20 October 2023

Innovative 'Try a Trade' program empowers young offenders to find career paths

| Shri Gayathirie Rajen
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Steve Whan

Minister for Skills, TAFE and Tertiary Education Steve Whan said the program provided many opportunities. Photo: Steven Whan.

A new collaborative initiative offers young Riverina people in custody a valuable opportunity to acquire new skills, facilitating their reintegration into the community.

The ‘Try a Trade’ program is a joint initiative run by Youth Justice NSW and Training Services NSW and provides young people around the state the opportunity to try a range of trades, including bricklaying, plastering, barbering, mechanics, carpentry, warehousing and plumbing.

Local businesses have volunteered to teach participants a range of skills to build connections with a potential new workforce.

One of the Try a Trade sessions was held at Riverina Youth Justice Centre, where five businesses across different trades visited the centre to teach a range of skills, including plumbing, carpentry, painting, traffic control and mechanics.

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As a result of two Try a Trade sessions in the state, including in the Riverina, 10 young people have gained employment in their chosen pathway. At the same time, two of them have commenced their apprenticeships, and more than 30 young people have identified a trade as a career option when they previously hadn’t planned to do so.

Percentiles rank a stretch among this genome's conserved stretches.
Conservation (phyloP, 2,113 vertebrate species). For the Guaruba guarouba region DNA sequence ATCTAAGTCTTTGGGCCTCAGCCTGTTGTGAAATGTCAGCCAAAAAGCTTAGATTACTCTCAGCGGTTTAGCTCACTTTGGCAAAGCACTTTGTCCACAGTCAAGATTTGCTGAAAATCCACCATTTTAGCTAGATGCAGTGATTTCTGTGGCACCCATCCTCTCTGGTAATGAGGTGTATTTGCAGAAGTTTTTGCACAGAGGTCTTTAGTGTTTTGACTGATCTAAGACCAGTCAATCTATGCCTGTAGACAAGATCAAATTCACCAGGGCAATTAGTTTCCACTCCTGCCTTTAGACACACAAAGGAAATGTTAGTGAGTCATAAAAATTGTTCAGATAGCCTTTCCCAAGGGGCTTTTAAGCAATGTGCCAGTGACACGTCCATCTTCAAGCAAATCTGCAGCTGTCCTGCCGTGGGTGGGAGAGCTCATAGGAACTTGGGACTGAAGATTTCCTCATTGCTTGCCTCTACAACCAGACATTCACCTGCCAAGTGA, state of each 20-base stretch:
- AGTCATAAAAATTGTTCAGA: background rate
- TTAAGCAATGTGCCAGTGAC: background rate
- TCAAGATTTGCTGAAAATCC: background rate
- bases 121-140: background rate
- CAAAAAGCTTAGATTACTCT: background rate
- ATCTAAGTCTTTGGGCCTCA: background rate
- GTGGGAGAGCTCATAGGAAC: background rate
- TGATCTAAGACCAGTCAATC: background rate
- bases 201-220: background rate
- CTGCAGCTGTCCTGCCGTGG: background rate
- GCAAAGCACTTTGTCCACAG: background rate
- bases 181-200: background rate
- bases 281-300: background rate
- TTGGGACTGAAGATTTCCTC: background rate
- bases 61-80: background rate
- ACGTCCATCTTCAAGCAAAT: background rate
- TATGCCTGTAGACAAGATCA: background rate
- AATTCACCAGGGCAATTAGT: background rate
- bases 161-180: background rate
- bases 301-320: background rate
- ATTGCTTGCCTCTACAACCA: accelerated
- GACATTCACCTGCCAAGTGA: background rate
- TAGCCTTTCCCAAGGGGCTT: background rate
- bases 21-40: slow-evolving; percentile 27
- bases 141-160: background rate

“A key focus for Youth Justice is supporting young people to transition from custody back into the community,” Minister for Youth Justice Jihad Dib said.

“The Try a Trade days not only allow young people to sample a few trade options and learn some new skills, but they also help them build community connections and links that will still be there when they leave custody.

“This is a great initiative because it finds a way to upskill young people for their reintegration into the community, and the success stories we have heard so far show it is working.”

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Minister for Skills, TAFE and Tertiary Education Steve Whan said providing young people training and a career was critical to setting them on a more positive path in their lives.

“Initiatives like the Try a Trade program provide a real opportunity to engage in life-changing educational opportunities,” Minister Whan said.

The first Try a Trade session was held at Cobham Youth Justice Centre, with 10 workshops across a range of trades, including carpentry, painting, and landscaping. The second workshop was held in the Riverina.

Try a Trade Day workshops will be held across all six Youth Justice Centres statewide until the end of 2023.

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